Using satellite data to assess whether a city is underperforming or overperforming in reducing CO2 levels

Our research uses a predictive econometric model that estimates the expected CO2 emissions of cities based on their demographic, economic and geographic characteristics. The first image, below, draws on the results of the article to illustrate the relative contributions of these differences to the CO2 emissions of most cities in the sample. (Graphs are presented at a uniform scale for ease of comparison.) The emissions performance of cities is measured as the difference between their expected emissions, given their previously mentioned innate differences, and their actual emissions as measured by observations. satellites.

More than 50% of countries have established national ambient air quality standards, but we need to do more to protect people and our planet.

At COP26, the World Economic Forum and the Clean Air Fund launched the world’s first private sector initiative to tackle air pollution.

Image: Jane Burston/World Economic Forum

Founding members of the Alliance for Clean Air are committed to measuring and reducing their air pollution emissions, creating healthier communities around the world.

Members of the Alliance for Clean Air:

  • Establish air pollution footprints on nitrogen oxides, sulfur oxides and particulates within 12 months
  • Identify where they are emitted to track human exposure
  • Set ambitious targets and goals to reduce air pollutant emissions, with a clear action plan
  • Act as air quality champions by educating employees, customers and communities about the impact of air pollution. They will also help them reduce their exposure and support them to take action to reduce pollution
  • Use their strengths in innovative ways to accelerate clean air solutions

Also at COP26, a practical guide for businesses on how to measure air pollution across value chains is presented by the Climate and Clean Air Coalition and the Stockholm Environment Institute, in cooperation with IKEA. The guide will help businesses understand their impact on air quality and take the necessary steps to reduce their emissions.

If your company is committed to improving air quality, contact us to express your interest in working with us.

The emissions performance of cities is measured by the difference between their predicted emissions.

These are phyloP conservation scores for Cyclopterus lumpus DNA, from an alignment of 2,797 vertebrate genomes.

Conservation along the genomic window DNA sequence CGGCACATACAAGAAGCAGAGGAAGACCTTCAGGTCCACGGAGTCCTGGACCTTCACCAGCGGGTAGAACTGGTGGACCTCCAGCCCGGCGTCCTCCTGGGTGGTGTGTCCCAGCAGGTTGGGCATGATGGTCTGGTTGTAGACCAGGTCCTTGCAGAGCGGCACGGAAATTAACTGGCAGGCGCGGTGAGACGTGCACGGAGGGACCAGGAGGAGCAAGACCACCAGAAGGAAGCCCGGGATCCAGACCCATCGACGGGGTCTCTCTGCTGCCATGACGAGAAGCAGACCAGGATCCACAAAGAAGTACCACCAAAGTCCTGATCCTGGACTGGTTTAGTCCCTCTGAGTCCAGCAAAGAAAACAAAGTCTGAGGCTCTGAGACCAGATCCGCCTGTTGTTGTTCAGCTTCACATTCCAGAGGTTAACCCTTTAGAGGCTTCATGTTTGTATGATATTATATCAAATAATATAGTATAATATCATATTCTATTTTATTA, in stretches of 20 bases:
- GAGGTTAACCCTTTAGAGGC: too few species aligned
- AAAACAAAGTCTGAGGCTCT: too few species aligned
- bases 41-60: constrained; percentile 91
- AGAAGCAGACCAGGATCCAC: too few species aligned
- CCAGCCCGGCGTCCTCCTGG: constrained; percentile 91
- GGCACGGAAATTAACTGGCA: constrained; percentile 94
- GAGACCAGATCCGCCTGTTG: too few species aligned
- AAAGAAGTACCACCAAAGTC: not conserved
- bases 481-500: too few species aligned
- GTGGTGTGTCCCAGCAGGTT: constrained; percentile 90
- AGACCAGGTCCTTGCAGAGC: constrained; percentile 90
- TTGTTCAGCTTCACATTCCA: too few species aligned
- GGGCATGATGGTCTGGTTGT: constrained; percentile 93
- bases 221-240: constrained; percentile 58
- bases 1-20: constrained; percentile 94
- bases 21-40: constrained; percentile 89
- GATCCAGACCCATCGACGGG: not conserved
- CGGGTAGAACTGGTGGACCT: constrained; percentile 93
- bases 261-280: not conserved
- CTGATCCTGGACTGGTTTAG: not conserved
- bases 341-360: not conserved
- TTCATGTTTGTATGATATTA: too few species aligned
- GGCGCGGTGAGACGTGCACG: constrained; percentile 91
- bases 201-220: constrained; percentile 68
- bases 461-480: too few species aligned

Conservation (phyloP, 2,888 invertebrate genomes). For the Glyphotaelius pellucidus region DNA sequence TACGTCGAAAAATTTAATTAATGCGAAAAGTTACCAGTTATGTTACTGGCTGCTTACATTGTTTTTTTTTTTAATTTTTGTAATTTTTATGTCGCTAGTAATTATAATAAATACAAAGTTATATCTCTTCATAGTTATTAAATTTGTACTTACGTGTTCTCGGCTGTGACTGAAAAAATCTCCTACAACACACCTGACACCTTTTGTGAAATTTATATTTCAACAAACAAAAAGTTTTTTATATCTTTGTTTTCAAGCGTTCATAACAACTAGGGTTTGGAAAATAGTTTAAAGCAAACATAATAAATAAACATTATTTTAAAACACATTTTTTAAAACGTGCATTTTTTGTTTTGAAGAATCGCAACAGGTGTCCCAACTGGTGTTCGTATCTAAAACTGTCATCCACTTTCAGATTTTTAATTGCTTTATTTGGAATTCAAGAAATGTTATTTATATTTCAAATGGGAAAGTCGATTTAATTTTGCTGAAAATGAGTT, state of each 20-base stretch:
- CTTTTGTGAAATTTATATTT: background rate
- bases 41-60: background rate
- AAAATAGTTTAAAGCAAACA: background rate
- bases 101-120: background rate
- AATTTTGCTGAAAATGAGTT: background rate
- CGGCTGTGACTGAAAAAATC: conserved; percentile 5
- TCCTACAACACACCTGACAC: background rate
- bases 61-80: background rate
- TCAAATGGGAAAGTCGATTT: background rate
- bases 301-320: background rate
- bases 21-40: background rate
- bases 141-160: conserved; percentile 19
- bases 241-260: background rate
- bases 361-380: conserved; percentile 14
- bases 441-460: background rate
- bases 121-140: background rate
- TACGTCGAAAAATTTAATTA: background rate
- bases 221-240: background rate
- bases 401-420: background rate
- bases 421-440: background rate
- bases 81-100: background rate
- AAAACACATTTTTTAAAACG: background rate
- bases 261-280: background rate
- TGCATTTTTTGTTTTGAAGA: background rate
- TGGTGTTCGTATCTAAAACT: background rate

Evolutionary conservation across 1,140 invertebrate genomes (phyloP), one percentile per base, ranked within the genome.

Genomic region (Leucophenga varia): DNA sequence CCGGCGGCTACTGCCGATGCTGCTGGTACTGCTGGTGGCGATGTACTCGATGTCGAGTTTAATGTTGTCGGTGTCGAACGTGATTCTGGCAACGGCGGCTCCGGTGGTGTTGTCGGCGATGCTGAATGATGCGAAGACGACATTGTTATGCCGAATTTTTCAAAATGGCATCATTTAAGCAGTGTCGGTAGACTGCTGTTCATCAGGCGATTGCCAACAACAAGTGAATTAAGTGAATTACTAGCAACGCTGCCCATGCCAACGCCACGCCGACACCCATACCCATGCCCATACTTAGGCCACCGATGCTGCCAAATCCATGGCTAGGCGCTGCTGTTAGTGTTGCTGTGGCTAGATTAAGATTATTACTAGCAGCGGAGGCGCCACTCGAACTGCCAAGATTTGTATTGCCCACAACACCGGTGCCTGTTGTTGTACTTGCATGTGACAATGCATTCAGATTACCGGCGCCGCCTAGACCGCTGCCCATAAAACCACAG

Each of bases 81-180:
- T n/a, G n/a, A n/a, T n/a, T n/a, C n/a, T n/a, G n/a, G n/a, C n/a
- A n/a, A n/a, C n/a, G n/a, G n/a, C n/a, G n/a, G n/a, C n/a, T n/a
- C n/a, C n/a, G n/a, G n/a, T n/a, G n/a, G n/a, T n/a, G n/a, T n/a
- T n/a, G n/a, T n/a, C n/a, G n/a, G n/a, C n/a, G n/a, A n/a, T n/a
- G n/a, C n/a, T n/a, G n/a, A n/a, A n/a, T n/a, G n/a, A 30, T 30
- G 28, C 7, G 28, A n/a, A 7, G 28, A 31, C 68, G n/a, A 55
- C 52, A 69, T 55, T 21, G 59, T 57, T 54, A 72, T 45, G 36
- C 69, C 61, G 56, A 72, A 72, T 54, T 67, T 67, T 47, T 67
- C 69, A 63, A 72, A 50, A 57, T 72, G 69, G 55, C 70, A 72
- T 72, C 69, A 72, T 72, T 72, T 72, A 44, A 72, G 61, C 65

Image: World Bank Blogs

As this next image shows, there are large variations in performance within and between regions. In general, city performance exceeds expectations (emissions lower than forecast) in India, Western Europe and the former Comecon countries, while it falls short in China, the rest of East Asia and Pacific, Middle East and North Africa and Sub-Saharan Africa. Africa.

City emissions performance by region*

There are wide variations in performance within and between regions.

Image: World Bank Blogs

Future Directions for Assessing City Performance

World Bank research suggests that satellite CO2 measurements can provide valuable support for analyzing and evaluating the performance of urban emissions. Although the study focused on large cities, the same modeling approach can be used in geographical contexts as varied as large and small cities within regions or countries, regions within countries or areas specific projects.

It is also possible to explore how this data can be developed thanks to a regularly updated open source database which will support more applications of this type. Our hope is that we can deepen our understanding and ability to more accurately monitor the efforts of countries and cities to reduce emissions in order to meet the goals of the Paris Agreement and those set out more recently in Glasgow.

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Melvin B. Baillie